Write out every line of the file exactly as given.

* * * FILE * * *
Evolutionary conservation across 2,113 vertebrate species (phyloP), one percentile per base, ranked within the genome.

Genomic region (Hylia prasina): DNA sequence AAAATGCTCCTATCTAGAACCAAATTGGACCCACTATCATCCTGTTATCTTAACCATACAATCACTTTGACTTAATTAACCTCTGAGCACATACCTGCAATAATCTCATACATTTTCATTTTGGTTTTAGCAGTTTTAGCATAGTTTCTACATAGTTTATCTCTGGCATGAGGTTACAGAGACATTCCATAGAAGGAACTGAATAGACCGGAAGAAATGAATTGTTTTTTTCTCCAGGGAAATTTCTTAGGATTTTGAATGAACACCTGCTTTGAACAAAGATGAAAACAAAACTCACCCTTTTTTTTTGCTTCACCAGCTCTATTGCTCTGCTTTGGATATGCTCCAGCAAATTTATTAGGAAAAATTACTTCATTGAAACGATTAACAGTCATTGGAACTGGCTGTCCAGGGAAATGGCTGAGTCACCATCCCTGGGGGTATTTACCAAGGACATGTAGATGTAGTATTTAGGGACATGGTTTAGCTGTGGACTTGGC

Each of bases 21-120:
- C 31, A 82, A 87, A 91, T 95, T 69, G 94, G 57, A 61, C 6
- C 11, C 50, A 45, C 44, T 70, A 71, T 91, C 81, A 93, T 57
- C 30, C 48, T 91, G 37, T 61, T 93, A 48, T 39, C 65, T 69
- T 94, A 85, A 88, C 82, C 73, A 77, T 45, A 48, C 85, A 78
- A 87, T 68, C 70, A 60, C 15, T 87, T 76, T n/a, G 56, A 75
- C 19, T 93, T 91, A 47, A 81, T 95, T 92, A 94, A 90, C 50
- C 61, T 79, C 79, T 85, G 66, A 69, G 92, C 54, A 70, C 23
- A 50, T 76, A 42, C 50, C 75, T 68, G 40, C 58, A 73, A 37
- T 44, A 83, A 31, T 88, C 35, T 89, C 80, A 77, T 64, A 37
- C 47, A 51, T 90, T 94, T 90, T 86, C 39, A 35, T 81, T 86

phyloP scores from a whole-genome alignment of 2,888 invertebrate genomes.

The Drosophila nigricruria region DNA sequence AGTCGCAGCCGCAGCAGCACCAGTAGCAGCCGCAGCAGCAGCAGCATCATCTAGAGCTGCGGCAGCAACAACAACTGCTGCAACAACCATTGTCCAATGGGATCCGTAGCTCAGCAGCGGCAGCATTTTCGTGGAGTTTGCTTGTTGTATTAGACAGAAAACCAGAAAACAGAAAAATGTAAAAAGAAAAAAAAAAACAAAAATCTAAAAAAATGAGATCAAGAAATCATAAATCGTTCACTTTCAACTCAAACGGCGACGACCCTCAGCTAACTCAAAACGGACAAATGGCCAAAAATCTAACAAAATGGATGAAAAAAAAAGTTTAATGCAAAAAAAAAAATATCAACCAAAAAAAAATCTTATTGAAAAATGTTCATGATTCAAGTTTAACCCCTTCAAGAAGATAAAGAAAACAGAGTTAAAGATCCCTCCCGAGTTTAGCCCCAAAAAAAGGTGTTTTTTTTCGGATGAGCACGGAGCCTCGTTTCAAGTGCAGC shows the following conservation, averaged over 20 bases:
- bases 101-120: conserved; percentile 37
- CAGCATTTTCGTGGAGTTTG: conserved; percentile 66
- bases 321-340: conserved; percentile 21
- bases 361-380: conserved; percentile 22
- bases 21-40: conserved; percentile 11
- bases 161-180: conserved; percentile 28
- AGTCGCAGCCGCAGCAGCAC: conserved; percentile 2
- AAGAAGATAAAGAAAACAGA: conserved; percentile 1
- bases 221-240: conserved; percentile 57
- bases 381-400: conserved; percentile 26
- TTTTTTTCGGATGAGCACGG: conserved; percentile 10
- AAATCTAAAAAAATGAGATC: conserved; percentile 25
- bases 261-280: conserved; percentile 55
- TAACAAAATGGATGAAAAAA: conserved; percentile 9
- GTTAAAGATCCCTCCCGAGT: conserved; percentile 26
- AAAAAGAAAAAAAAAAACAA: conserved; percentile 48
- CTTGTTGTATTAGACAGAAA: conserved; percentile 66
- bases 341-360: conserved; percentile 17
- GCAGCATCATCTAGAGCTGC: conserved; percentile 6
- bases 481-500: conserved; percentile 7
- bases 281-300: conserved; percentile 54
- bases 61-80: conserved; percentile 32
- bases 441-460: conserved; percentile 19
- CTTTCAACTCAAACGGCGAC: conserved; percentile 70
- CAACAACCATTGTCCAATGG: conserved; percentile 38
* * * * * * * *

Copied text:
Evolutionary conservation across 2,113 vertebrate species (phyloP), one percentile per base, ranked within the genome.

Genomic region (Hylia prasina): DNA sequence AAAATGCTCCTATCTAGAACCAAATTGGACCCACTATCATCCTGTTATCTTAACCATACAATCACTTTGACTTAATTAACCTCTGAGCACATACCTGCAATAATCTCATACATTTTCATTTTGGTTTTAGCAGTTTTAGCATAGTTTCTACATAGTTTATCTCTGGCATGAGGTTACAGAGACATTCCATAGAAGGAACTGAATAGACCGGAAGAAATGAATTGTTTTTTTCTCCAGGGAAATTTCTTAGGATTTTGAATGAACACCTGCTTTGAACAAAGATGAAAACAAAACTCACCCTTTTTTTTTGCTTCACCAGCTCTATTGCTCTGCTTTGGATATGCTCCAGCAAATTTATTAGGAAAAATTACTTCATTGAAACGATTAACAGTCATTGGAACTGGCTGTCCAGGGAAATGGCTGAGTCACCATCCCTGGGGGTATTTACCAAGGACATGTAGATGTAGTATTTAGGGACATGGTTTAGCTGTGGACTTGGC

Each of bases 21-120:
- C 31, A 82, A 87, A 91, T 95, T 69, G 94, G 57, A 61, C 6
- C 11, C 50, A 45, C 44, T 70, A 71, T 91, C 81, A 93, T 57
- C 30, C 48, T 91, G 37, T 61, T 93, A 48, T 39, C 65, T 69
- T 94, A 85, A 88, C 82, C 73, A 77, T 45, A 48, C 85, A 78
- A 87, T 68, C 70, A 60, C 15, T 87, T 76, T n/a, G 56, A 75
- C 19, T 93, T 91, A 47, A 81, T 95, T 92, A 94, A 90, C 50
- C 61, T 79, C 79, T 85, G 66, A 69, G 92, C 54, A 70, C 23
- A 50, T 76, A 42, C 50, C 75, T 68, G 40, C 58, A 73, A 37
- T 44, A 83, A 31, T 88, C 35, T 89, C 80, A 77, T 64, A 37
- C 47, A 51, T 90, T 94, T 90, T 86, C 39, A 35, T 81, T 86

phyloP scores from a whole-genome alignment of 2,888 invertebrate genomes.

The Drosophila nigricruria region DNA sequence AGTCGCAGCCGCAGCAGCACCAGTAGCAGCCGCAGCAGCAGCAGCATCATCTAGAGCTGCGGCAGCAACAACAACTGCTGCAACAACCATTGTCCAATGGGATCCGTAGCTCAGCAGCGGCAGCATTTTCGTGGAGTTTGCTTGTTGTATTAGACAGAAAACCAGAAAACAGAAAAATGTAAAAAGAAAAAAAAAAACAAAAATCTAAAAAAATGAGATCAAGAAATCATAAATCGTTCACTTTCAACTCAAACGGCGACGACCCTCAGCTAACTCAAAACGGACAAATGGCCAAAAATCTAACAAAATGGATGAAAAAAAAAGTTTAATGCAAAAAAAAAAATATCAACCAAAAAAAAATCTTATTGAAAAATGTTCATGATTCAAGTTTAACCCCTTCAAGAAGATAAAGAAAACAGAGTTAAAGATCCCTCCCGAGTTTAGCCCCAAAAAAAGGTGTTTTTTTTCGGATGAGCACGGAGCCTCGTTTCAAGTGCAGC shows the following conservation, averaged over 20 bases:
- bases 101-120: conserved; percentile 37
- CAGCATTTTCGTGGAGTTTG: conserved; percentile 66
- bases 321-340: conserved; percentile 21
- bases 361-380: conserved; percentile 22
- bases 21-40: conserved; percentile 11
- bases 161-180: conserved; percentile 28
- AGTCGCAGCCGCAGCAGCAC: conserved; percentile 2
- AAGAAGATAAAGAAAACAGA: conserved; percentile 1
- bases 221-240: conserved; percentile 57
- bases 381-400: conserved; percentile 26
- TTTTTTTCGGATGAGCACGG: conserved; percentile 10
- AAATCTAAAAAAATGAGATC: conserved; percentile 25
- bases 261-280: conserved; percentile 55
- TAACAAAATGGATGAAAAAA: conserved; percentile 9
- GTTAAAGATCCCTCCCGAGT: conserved; percentile 26
- AAAAAGAAAAAAAAAAACAA: conserved; percentile 48
- CTTGTTGTATTAGACAGAAA: conserved; percentile 66
- bases 341-360: conserved; percentile 17
- GCAGCATCATCTAGAGCTGC: conserved; percentile 6
- bases 481-500: conserved; percentile 7
- bases 281-300: conserved; percentile 54
- bases 61-80: conserved; percentile 32
- bases 441-460: conserved; percentile 19
- CTTTCAACTCAAACGGCGAC: conserved; percentile 70
- CAACAACCATTGTCCAATGG: conserved; percentile 38